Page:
Featured Artist: Heeyoung Kim

At Brushwood Center, we are responding to the COVID-19 crisis by doing what we strive to do year round: build a community around nature and the arts. This crisis is heavily affecting arts organizations and artists, as major art festivals, fairs, performances, and exhibitions that provide critical support and income are canceled or postponed. To help lift up the arts community during this difficult time, we will be highlighting a different nature-inspired artist each week and sharing their story with you. We encourage you to reflect on the impact of art in your life, and look for ways to support artists in our community.

For our first spotlight, we are featuring our internationally-renowned artist in residence, Heeyoung Kim. Heeyoung has been part of the Brushwood family since 2011. She began with her first solo show, and soon after started teaching her weekly classes at Brushwood Center.

Tulip, watercolor

In the spirit of natural history artists of the past, award winning contemporary botanical artist Heeyoung Kim documents and depicts native plants of prairies and woods in Midwestern USA. Giving priority to rare and endangered species, she also paints common ones when they have high ecological value. Rare orchid species are also her favorite painting subjects. Believing that humans can only survive when plants and pollinators thrive, Kim actively engages with locals to draw public attention to plant conservation through her exhibitions, talks at garden clubs, or nature and art related activities with students. Founder of Heeyoung Kim Botanical Art Academy, Kim is an internationally renowned botanical artist and instructor. She teaches the ancient art form of scientific plant illustration at Brushwood Center at Ryerson Woods.

“Everything in nature leaves me in awe, large or small, floral or faunal, living or non-living….. I am always awakened and amazed by the beauty and perfect design of every part of Mother Nature, and I strive for expressing my enlightened self in art.”

Free Tutorial for Brushwood Followers:

Heeyoung has generously provided two free monarch butterfly coloring pages for Brushwood members to print out at home!  Simply follow the link to her online store and enter the code “BRUSHWOOD” at checkout to download.  You can also follow along with her step-by-step coloring tutorial on YouTube! 

Watch Heeyoung’s Coloring Tutorial
Download Coloring Pages

Follow Heeyoung Online

You can learn more about Heeyoung’s classes, view her portfolio, and purchase her work by visiting her website.  You can also keep up with her by following her on Facebook or Instagram.


Heeyoung’s Most Recent Exhibitions

5th Annual: Enriching Life – Botanical Art Exhibition, Heeyoung Kim & Brushwood Botanical Artists. November 24, 2019 – January 12, 2020 at Brushwood Center at Ryerson Woods, Riverwoods, IL.

Heeyoung Kim: New Works – Orchid Watercolor Paintings. July 25- September 7, 2019, Joel Oppenheimer Gallery, Chicago, IL.

Botanical Art Worldwide, America’s Flora: Linking People with Plants through Botanical Art. 2018 – 2019, 4 venues in the United States.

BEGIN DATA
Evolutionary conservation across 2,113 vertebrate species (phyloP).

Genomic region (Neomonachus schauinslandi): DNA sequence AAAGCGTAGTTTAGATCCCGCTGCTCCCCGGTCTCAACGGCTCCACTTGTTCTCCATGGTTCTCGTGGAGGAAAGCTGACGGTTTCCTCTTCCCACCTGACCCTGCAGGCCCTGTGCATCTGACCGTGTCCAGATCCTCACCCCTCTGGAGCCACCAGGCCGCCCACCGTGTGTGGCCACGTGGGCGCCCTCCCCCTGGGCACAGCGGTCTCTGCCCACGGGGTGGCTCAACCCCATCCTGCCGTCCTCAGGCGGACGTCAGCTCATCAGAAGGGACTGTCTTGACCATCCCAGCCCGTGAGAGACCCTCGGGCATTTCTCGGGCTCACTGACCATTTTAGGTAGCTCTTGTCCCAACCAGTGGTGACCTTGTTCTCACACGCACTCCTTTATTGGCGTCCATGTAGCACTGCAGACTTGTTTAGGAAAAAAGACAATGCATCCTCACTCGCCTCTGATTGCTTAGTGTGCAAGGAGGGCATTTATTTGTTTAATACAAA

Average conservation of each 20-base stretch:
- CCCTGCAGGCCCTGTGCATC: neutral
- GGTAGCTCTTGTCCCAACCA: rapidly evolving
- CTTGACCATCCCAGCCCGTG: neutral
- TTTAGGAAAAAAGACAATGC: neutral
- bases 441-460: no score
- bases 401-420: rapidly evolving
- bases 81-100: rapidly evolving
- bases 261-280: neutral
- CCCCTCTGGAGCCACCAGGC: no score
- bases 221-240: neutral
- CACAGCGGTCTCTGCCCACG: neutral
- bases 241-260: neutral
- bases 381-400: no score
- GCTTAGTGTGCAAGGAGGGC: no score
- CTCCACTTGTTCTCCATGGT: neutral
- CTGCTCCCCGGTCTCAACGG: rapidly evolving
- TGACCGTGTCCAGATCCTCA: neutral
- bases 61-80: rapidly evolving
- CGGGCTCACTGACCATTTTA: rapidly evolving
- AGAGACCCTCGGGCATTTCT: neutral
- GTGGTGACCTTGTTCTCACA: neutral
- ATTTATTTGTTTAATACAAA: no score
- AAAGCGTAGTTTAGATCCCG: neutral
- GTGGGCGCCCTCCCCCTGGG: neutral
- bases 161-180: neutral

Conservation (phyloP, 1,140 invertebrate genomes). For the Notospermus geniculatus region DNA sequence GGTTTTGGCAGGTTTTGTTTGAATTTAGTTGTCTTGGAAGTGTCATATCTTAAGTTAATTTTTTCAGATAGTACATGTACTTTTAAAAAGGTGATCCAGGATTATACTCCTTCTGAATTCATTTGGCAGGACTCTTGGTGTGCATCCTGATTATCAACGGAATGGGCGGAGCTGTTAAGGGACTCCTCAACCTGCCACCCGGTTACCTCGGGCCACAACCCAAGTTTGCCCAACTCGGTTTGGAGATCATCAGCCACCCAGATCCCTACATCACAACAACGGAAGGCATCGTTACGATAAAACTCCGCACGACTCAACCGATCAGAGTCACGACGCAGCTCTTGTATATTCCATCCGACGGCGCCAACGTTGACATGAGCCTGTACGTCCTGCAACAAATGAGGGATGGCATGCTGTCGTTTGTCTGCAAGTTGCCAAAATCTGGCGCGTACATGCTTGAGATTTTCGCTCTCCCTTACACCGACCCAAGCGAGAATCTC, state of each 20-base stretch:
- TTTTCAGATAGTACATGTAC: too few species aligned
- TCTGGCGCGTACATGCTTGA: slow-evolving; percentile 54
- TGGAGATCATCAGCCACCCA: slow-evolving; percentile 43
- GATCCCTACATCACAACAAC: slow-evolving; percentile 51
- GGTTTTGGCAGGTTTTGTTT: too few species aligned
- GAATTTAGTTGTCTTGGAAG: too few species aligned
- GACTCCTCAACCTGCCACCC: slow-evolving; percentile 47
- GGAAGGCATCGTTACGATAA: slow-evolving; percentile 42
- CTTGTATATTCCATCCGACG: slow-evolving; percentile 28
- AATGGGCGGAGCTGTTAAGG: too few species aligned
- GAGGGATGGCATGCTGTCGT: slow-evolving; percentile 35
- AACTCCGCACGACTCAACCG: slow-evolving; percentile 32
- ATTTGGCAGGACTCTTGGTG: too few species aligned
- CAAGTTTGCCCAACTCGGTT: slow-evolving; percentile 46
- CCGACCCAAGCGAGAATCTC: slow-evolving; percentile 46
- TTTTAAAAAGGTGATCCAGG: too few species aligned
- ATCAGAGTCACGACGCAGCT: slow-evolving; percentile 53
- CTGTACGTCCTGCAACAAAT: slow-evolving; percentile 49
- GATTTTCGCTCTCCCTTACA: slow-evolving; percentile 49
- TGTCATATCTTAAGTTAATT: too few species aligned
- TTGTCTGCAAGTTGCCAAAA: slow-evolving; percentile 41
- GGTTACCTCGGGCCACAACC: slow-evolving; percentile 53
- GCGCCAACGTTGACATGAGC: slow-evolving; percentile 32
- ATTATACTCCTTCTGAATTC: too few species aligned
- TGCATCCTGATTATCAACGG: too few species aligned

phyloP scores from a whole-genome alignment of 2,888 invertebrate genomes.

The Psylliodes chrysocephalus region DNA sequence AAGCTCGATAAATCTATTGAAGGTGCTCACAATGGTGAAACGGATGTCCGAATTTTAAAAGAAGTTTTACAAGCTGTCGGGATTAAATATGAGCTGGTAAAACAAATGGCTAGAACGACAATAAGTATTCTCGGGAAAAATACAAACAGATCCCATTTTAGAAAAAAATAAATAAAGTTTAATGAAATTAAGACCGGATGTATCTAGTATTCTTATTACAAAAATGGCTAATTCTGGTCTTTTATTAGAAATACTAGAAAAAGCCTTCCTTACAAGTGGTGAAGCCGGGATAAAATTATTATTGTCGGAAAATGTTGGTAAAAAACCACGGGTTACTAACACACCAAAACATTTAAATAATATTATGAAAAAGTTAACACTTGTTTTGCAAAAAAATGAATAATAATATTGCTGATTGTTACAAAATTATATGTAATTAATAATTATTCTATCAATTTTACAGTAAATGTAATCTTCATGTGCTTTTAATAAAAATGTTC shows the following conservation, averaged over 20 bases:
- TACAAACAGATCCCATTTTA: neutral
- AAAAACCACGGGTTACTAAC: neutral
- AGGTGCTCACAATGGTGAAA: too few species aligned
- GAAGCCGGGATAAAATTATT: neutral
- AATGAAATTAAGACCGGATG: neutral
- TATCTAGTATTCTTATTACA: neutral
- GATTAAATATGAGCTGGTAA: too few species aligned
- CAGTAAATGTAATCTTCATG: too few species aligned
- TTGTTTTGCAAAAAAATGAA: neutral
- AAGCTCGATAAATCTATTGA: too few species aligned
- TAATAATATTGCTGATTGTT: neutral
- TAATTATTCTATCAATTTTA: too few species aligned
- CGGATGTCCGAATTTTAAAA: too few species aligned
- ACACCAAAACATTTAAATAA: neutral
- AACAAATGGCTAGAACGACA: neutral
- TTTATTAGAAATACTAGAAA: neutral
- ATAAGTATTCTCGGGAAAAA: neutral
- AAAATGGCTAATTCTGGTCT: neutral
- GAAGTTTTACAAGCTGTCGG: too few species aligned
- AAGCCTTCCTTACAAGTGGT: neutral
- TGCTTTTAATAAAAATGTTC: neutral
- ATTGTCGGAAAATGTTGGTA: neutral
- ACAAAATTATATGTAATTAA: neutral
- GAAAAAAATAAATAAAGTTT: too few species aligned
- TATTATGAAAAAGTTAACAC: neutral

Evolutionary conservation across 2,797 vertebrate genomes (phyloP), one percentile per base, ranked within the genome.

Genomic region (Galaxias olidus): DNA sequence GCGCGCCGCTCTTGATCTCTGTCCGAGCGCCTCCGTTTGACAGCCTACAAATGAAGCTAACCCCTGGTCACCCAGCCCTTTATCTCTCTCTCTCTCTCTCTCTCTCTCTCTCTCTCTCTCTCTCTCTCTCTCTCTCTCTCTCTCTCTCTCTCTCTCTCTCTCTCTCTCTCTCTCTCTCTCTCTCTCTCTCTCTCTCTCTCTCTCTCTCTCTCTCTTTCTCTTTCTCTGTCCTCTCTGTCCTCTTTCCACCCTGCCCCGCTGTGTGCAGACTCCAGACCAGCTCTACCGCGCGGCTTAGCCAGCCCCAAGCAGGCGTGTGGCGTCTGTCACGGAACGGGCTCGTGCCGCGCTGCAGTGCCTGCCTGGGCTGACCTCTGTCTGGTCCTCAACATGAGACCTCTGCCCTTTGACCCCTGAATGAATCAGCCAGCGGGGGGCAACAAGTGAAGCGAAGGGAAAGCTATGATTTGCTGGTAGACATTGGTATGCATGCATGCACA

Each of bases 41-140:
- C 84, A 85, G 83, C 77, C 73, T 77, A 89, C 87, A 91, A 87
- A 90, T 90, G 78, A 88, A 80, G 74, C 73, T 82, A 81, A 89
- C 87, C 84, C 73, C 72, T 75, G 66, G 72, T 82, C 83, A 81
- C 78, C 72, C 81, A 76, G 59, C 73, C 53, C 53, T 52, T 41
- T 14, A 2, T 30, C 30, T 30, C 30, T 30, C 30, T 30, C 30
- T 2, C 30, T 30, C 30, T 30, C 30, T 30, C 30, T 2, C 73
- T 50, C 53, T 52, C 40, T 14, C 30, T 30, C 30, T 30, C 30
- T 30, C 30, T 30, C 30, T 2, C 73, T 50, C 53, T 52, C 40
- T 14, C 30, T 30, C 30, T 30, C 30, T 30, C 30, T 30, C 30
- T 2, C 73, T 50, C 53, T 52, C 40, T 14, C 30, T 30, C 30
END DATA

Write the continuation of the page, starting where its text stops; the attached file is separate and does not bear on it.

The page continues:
Transylvania Florilegium, The Prince of Wales’s Botanical Art Documentation of Transylvania, Romania: May 23 – July 31, 2018, Embassy of Romania, London. Kim’s three watercolor paintings are included in the royal collection.

Artists explore the rare bobolink in exhibition to open March 8 at Brushwood Center

Artists Ginny Krueger and Ann Blaas present an intimate and varied look at a declining songbird, the bobolink, and its migratory patterns at their exhibition, “The Bobolink Proposition,” which opens March 8 at Brushwood Center, 21850 Riverwoods Road, Riverwoods. The opening reception, held from 1 to 3 p.m., is free and open to the public.

The artists, who have done other shows together, wanted to work within a bird theme.  “We thought the bobolink had that exuberance and childlike rhythm that’s in both of our works,” Blaas said. “The word bobolink has a fun sound. We learned about the bird’s migratory patterns and there are some hints toward that in our paintings. “

The bobolink, one of North America’s fastest declining songbirds, breeds in grasslands including Rollins Savanna, a Lake County Forest Preserve District property near Krueger’s home. During courtship, the male flies close to the surface giving a tinkling sound and showing off its white back to attract females and deter intruders. It migrates to South America for winter. “I’m fascinated that the bobolink’s breast is dark and the back is white,” said Krueger. “It’s usually the reverse in birds.” In field guides, the bobolink has been described as wearing a reverse tuxedo.

Blaas, who teaches art at College of DuPage and Joliet Community College, is creating some of her works on Mylar, a type of drafting paper.“The transparency of the paper allows the artist to work on both front and back surfaces,” she said.

Krueger will display her encaustic paintings of melded wax, resin and pigment on wood. She’ll also showcase two colorful quilts depicting woodland birds, and several ceramic sculptures.

“Brushwood Center is a wonderful venue for artists. It has such intimate spaces,” Krueger said.

Visitors can meet Blaas and Krueger at the March 8 opening. No registration is necessary for the free event. The exhibition continues through May 5. Gallery hours: Monday – Thursday 9 a.m. to 3 p.m., Sundays 1 to 3 p.m. For more information, visit www.brushwoodcenter.org.